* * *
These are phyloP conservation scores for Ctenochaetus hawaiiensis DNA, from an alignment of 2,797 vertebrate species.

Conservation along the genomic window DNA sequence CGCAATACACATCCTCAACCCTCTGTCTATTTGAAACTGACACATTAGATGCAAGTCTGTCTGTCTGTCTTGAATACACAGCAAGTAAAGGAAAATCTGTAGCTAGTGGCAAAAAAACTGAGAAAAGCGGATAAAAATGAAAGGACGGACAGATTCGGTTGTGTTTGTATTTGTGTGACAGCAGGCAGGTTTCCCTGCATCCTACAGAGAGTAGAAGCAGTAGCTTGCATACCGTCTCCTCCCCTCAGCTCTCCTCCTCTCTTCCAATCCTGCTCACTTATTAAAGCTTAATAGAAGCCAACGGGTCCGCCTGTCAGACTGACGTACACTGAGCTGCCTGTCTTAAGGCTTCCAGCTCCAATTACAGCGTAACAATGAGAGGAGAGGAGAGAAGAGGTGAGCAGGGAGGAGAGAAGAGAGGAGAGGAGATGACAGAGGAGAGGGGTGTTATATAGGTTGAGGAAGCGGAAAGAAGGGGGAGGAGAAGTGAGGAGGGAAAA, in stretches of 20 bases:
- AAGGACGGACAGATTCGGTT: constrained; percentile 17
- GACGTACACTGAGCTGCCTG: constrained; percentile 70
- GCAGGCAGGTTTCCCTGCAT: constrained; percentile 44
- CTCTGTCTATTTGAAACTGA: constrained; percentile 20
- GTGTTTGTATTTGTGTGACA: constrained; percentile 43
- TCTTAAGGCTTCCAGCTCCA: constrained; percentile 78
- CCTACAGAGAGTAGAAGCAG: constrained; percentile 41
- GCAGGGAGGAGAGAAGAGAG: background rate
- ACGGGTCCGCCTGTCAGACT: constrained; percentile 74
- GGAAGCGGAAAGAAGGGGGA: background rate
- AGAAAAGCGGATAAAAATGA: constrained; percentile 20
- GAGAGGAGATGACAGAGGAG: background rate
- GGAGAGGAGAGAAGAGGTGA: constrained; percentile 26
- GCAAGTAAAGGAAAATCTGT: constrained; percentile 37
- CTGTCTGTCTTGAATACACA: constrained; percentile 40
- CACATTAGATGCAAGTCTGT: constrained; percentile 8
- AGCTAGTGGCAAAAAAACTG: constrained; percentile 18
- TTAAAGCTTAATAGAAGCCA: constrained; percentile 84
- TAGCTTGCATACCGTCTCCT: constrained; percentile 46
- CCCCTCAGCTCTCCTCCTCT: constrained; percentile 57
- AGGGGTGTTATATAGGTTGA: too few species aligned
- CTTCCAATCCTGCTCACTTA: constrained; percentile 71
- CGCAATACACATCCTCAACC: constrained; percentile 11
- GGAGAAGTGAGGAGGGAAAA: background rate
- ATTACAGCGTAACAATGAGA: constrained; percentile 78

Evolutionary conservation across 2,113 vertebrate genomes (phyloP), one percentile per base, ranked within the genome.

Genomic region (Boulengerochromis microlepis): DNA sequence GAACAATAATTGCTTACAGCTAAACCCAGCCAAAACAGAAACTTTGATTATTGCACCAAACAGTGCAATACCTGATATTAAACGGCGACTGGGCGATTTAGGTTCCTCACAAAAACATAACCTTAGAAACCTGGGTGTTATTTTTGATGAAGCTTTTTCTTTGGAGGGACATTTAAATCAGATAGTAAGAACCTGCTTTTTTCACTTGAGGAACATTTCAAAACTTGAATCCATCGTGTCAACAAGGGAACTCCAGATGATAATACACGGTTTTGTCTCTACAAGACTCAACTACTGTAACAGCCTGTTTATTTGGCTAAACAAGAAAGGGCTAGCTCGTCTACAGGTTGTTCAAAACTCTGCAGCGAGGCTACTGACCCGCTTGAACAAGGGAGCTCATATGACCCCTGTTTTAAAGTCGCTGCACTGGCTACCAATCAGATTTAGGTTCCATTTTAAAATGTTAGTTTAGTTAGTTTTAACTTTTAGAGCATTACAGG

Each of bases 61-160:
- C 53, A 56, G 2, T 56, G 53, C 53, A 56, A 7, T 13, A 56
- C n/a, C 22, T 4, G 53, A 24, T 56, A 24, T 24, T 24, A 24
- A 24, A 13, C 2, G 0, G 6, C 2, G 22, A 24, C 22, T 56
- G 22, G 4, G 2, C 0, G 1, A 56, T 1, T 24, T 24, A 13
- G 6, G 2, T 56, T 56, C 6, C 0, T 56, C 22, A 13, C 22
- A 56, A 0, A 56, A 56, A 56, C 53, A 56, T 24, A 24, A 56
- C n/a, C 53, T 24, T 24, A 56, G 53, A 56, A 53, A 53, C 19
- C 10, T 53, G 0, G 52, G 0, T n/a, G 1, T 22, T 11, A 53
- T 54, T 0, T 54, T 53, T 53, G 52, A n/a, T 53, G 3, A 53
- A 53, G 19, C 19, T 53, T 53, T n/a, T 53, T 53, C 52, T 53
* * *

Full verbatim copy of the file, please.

These are phyloP conservation scores for Ctenochaetus hawaiiensis DNA, from an alignment of 2,797 vertebrate species.

Conservation along the genomic window DNA sequence CGCAATACACATCCTCAACCCTCTGTCTATTTGAAACTGACACATTAGATGCAAGTCTGTCTGTCTGTCTTGAATACACAGCAAGTAAAGGAAAATCTGTAGCTAGTGGCAAAAAAACTGAGAAAAGCGGATAAAAATGAAAGGACGGACAGATTCGGTTGTGTTTGTATTTGTGTGACAGCAGGCAGGTTTCCCTGCATCCTACAGAGAGTAGAAGCAGTAGCTTGCATACCGTCTCCTCCCCTCAGCTCTCCTCCTCTCTTCCAATCCTGCTCACTTATTAAAGCTTAATAGAAGCCAACGGGTCCGCCTGTCAGACTGACGTACACTGAGCTGCCTGTCTTAAGGCTTCCAGCTCCAATTACAGCGTAACAATGAGAGGAGAGGAGAGAAGAGGTGAGCAGGGAGGAGAGAAGAGAGGAGAGGAGATGACAGAGGAGAGGGGTGTTATATAGGTTGAGGAAGCGGAAAGAAGGGGGAGGAGAAGTGAGGAGGGAAAA, in stretches of 20 bases:
- AAGGACGGACAGATTCGGTT: constrained; percentile 17
- GACGTACACTGAGCTGCCTG: constrained; percentile 70
- GCAGGCAGGTTTCCCTGCAT: constrained; percentile 44
- CTCTGTCTATTTGAAACTGA: constrained; percentile 20
- GTGTTTGTATTTGTGTGACA: constrained; percentile 43
- TCTTAAGGCTTCCAGCTCCA: constrained; percentile 78
- CCTACAGAGAGTAGAAGCAG: constrained; percentile 41
- GCAGGGAGGAGAGAAGAGAG: background rate
- ACGGGTCCGCCTGTCAGACT: constrained; percentile 74
- GGAAGCGGAAAGAAGGGGGA: background rate
- AGAAAAGCGGATAAAAATGA: constrained; percentile 20
- GAGAGGAGATGACAGAGGAG: background rate
- GGAGAGGAGAGAAGAGGTGA: constrained; percentile 26
- GCAAGTAAAGGAAAATCTGT: constrained; percentile 37
- CTGTCTGTCTTGAATACACA: constrained; percentile 40
- CACATTAGATGCAAGTCTGT: constrained; percentile 8
- AGCTAGTGGCAAAAAAACTG: constrained; percentile 18
- TTAAAGCTTAATAGAAGCCA: constrained; percentile 84
- TAGCTTGCATACCGTCTCCT: constrained; percentile 46
- CCCCTCAGCTCTCCTCCTCT: constrained; percentile 57
- AGGGGTGTTATATAGGTTGA: too few species aligned
- CTTCCAATCCTGCTCACTTA: constrained; percentile 71
- CGCAATACACATCCTCAACC: constrained; percentile 11
- GGAGAAGTGAGGAGGGAAAA: background rate
- ATTACAGCGTAACAATGAGA: constrained; percentile 78

Evolutionary conservation across 2,113 vertebrate genomes (phyloP), one percentile per base, ranked within the genome.

Genomic region (Boulengerochromis microlepis): DNA sequence GAACAATAATTGCTTACAGCTAAACCCAGCCAAAACAGAAACTTTGATTATTGCACCAAACAGTGCAATACCTGATATTAAACGGCGACTGGGCGATTTAGGTTCCTCACAAAAACATAACCTTAGAAACCTGGGTGTTATTTTTGATGAAGCTTTTTCTTTGGAGGGACATTTAAATCAGATAGTAAGAACCTGCTTTTTTCACTTGAGGAACATTTCAAAACTTGAATCCATCGTGTCAACAAGGGAACTCCAGATGATAATACACGGTTTTGTCTCTACAAGACTCAACTACTGTAACAGCCTGTTTATTTGGCTAAACAAGAAAGGGCTAGCTCGTCTACAGGTTGTTCAAAACTCTGCAGCGAGGCTACTGACCCGCTTGAACAAGGGAGCTCATATGACCCCTGTTTTAAAGTCGCTGCACTGGCTACCAATCAGATTTAGGTTCCATTTTAAAATGTTAGTTTAGTTAGTTTTAACTTTTAGAGCATTACAGG

Each of bases 61-160:
- C 53, A 56, G 2, T 56, G 53, C 53, A 56, A 7, T 13, A 56
- C n/a, C 22, T 4, G 53, A 24, T 56, A 24, T 24, T 24, A 24
- A 24, A 13, C 2, G 0, G 6, C 2, G 22, A 24, C 22, T 56
- G 22, G 4, G 2, C 0, G 1, A 56, T 1, T 24, T 24, A 13
- G 6, G 2, T 56, T 56, C 6, C 0, T 56, C 22, A 13, C 22
- A 56, A 0, A 56, A 56, A 56, C 53, A 56, T 24, A 24, A 56
- C n/a, C 53, T 24, T 24, A 56, G 53, A 56, A 53, A 53, C 19
- C 10, T 53, G 0, G 52, G 0, T n/a, G 1, T 22, T 11, A 53
- T 54, T 0, T 54, T 53, T 53, G 52, A n/a, T 53, G 3, A 53
- A 53, G 19, C 19, T 53, T 53, T n/a, T 53, T 53, C 52, T 53